Science X Newsletter Friday, Jan 22

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Here is your customized Science X Newsletter for January 22, 2021:

Spotlight Stories Headlines

A method to track the outdoor performance of perovskite solar minimodules

Astronomers discover first cloudless, Jupiter-like planet

Observing chiral edge states in gapped nanomechanical graphene

A quarter of known bee species haven't appeared in public records since the 1990s

How did forelimb function change as vertebrates acquired limbs and moved onto land?

Climate and carbon cycle trends of the past 50 million years reconciled

The seven rocky planets of TRAPPIST-1 seem to have very similar compositions

Creating a safe CAR T-Cell therapy to fight solid tumors in children

Scientists solve a 100-year-old mystery about cancer

Rhesus macaques develop promising immune response to SARS-CoV-2

Growing up in a bilingual home has lasting benefits

Raspberry unveils $4 Pi Pico microcontroller

Role of dams in reducing global flood exposure under climate change

MRI helps unravel the mysteries of sleep

Record-breaking laser link could provide test of Einstein's theory

Physics news

Record-breaking laser link could provide test of Einstein's theory

Scientists from the International Centre for Radio Astronomy Research (ICRAR) and the University of Western Australia (UWA) have set a world record for the most stable transmission of a laser signal through the atmosphere.

The mystery of pointy oil droplets

A certain type of oil droplets changes shape when cooled and shrunk: from spherical through icosahedral to flat hexagonal. Two competing theories couldn't fully explain this, but now, a Physical Review Letter by Ireth García-Aguilar and Luca Giomi solves the mystery.

Using the unpredictable nature of quantum mechanics to generate truly random numbers

A team of researchers from the U.K., Germany and Russia has used the unpredictable nature of quantum mechanics to create a device capable of generating truly random numbers. In their paper published in the journal Physical Review Letters, the group describes using aspects of quantum theory to develop a framework for building a truly random number generator.

New blueprint for more stable quantum computers

Researchers at the Paul Scherrer Institute (PSI) have put forward a detailed plan of how faster and better defined quantum bits—qubits—can be created. The central elements are magnetic atoms from the class of so-called rare-earth metals, which would be selectively implanted into the crystal lattice of a material. Each of these atoms represents one qubit. The researchers have demonstrated how these qubits can be activated, entangled, used as memory bits, and read out. They have now published their design concept and supporting calculations in the journal PRX Quantum.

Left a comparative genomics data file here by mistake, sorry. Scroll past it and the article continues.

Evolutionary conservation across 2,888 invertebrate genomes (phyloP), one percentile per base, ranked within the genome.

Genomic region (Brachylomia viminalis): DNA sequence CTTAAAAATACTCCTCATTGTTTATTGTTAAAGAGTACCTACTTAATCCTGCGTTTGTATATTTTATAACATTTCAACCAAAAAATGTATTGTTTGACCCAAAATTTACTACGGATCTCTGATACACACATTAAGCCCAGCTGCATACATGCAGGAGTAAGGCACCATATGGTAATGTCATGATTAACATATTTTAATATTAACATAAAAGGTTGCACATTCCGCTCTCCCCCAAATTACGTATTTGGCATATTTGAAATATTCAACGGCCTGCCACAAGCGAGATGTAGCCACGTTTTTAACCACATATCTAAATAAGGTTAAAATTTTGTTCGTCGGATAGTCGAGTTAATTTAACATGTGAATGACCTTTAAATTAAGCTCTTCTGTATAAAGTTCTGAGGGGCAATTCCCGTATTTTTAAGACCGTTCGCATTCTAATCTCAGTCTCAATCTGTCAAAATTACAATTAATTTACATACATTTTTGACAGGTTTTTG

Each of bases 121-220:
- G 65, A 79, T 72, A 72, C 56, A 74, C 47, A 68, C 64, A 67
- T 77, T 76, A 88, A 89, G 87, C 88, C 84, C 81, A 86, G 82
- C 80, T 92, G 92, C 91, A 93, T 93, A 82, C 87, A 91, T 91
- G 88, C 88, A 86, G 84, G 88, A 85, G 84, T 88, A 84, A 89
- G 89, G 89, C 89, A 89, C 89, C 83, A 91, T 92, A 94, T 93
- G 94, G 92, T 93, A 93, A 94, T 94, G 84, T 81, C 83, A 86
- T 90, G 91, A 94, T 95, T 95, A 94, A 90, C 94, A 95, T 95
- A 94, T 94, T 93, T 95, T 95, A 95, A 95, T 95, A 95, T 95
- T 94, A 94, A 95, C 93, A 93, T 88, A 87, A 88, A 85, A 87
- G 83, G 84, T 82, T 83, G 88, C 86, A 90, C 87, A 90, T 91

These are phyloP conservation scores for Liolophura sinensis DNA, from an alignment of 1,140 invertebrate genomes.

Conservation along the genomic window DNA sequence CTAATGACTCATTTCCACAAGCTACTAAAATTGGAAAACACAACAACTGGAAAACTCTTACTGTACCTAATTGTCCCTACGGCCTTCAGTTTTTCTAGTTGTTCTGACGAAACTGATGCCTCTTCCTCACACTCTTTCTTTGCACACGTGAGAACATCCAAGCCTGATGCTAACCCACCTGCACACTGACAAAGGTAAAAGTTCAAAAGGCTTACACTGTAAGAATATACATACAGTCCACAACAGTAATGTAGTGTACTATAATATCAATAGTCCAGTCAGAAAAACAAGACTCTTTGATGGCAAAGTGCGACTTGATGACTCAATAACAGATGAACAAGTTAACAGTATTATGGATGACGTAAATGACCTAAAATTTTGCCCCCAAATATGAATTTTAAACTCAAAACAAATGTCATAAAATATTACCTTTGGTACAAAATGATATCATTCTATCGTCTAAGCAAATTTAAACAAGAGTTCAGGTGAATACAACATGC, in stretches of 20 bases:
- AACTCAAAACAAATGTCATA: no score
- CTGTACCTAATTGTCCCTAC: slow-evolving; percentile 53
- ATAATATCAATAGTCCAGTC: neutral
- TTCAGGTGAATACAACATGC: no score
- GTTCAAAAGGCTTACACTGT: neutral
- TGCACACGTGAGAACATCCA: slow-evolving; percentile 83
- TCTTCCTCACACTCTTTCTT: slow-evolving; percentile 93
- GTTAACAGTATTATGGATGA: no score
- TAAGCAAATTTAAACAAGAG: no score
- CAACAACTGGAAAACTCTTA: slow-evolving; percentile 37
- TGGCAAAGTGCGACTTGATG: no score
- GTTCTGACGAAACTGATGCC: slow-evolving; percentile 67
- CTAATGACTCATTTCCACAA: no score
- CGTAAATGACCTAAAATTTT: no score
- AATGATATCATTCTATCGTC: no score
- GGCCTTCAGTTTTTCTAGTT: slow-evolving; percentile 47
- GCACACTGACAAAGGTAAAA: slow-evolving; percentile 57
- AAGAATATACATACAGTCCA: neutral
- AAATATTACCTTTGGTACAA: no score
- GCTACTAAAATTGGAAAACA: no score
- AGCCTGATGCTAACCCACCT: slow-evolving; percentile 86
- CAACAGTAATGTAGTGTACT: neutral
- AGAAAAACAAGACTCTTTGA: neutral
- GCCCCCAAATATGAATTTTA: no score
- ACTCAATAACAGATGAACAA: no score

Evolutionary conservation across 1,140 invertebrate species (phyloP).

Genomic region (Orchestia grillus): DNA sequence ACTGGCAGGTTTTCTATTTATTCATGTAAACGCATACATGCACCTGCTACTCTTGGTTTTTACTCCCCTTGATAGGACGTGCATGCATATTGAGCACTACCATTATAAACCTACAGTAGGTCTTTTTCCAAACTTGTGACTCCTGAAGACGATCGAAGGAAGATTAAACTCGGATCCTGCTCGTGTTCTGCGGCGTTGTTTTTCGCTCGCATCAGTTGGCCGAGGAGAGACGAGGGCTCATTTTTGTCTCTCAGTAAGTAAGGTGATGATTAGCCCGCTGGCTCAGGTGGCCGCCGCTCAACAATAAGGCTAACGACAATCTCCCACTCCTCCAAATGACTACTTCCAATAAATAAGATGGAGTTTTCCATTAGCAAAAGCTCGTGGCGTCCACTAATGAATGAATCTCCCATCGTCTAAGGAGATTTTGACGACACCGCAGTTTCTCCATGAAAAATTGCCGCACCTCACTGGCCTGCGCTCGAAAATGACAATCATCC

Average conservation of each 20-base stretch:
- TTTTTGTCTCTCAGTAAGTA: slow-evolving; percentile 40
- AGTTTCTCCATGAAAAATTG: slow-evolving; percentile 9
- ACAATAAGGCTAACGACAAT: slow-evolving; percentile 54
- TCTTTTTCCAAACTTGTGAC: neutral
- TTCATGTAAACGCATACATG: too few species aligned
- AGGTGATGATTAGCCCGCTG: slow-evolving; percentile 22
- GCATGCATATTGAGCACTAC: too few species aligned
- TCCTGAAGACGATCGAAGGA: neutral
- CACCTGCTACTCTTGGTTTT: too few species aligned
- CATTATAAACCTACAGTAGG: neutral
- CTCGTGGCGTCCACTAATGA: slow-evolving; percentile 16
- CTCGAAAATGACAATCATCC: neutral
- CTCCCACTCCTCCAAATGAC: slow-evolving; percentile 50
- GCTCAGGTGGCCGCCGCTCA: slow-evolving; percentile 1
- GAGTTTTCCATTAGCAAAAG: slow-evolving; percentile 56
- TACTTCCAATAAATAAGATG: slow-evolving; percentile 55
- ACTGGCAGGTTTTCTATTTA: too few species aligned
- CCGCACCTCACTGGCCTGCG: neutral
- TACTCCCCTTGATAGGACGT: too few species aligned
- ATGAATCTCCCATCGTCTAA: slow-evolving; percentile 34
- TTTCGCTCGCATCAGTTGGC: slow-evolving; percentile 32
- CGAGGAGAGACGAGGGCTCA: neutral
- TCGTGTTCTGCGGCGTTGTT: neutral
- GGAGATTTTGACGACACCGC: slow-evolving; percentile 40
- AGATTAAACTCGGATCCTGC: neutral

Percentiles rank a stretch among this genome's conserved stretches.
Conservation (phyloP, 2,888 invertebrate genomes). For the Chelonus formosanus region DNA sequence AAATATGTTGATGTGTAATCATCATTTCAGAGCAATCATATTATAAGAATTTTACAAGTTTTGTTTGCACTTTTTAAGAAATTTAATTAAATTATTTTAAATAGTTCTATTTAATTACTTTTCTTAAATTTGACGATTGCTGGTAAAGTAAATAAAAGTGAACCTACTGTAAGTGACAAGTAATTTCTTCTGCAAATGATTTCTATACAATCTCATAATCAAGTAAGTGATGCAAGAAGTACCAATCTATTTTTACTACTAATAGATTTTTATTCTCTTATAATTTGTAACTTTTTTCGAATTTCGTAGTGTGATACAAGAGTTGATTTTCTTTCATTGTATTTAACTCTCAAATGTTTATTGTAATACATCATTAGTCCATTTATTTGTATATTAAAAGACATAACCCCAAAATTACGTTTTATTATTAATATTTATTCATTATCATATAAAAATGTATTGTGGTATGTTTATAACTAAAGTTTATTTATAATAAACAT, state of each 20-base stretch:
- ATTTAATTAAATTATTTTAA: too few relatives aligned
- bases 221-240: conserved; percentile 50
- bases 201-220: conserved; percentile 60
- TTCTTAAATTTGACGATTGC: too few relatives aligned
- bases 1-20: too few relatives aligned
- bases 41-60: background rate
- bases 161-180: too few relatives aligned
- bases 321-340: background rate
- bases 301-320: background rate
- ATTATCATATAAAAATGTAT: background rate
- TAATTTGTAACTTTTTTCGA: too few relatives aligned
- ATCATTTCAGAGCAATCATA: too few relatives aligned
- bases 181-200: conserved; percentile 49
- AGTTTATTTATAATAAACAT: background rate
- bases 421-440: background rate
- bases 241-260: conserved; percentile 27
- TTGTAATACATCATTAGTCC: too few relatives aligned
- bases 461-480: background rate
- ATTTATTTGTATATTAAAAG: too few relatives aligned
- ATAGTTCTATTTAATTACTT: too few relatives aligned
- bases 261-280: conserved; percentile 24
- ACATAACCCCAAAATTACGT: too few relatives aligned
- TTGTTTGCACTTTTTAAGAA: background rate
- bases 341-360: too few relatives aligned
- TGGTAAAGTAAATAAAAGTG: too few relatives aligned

Researchers propose new method for accurate measurement of electro-optic coefficient

Recently, researchers from the Shanghai Institute of Optics and Fine Mechanics (SIOM) of the Chinese Academy of Sciences (CAS) have proposed a novel measurement method of the electro-optic (EO) coefficient based on the χ(2) nonlinear optical technology to measure the linear EO coefficients of KH2PO4 (KDP) and K(H1−xDx)2PO4 (DKDP) precisely. Relevant results were published in Optics Express on Jan. 18, 2021.

Astronomy and Space news

Astronomers discover first cloudless, Jupiter-like planet

Astronomers at the Center for Astrophysics | Harvard & Smithsonian have detected the first Jupiter-like planet without clouds or haze in its observable atmosphere. The findings were published this month in the Astrophysical Journal Letters.

The seven rocky planets of TRAPPIST-1 seem to have very similar compositions

The red dwarf star TRAPPIST-1 is home to the largest group of roughly Earth-size planets ever found in a single stellar system. Located about 40 light-years away, these seven rocky siblings provide an example of the tremendous variety of planetary systems that likely fill the universe.

Magnetic waves explain mystery of Sun's outer layer

The Sun's extremely hot outer layer, the corona, has a very different chemical composition from the cooler inner layers, but the reason for this has puzzled scientists for decades.

Astronomers unmask cosmic eruptions in nearby galaxies

A brief burst of high-energy light swept through the solar system on April 15, triggering many space-based instruments, including those aboard NASA and European missions. Now, multiple international science teams conclude that the blast came from a supermagnetized stellar remnant known as a magnetar located in a neighboring galaxy.

The Very Large Array: Astronomical shapeshifter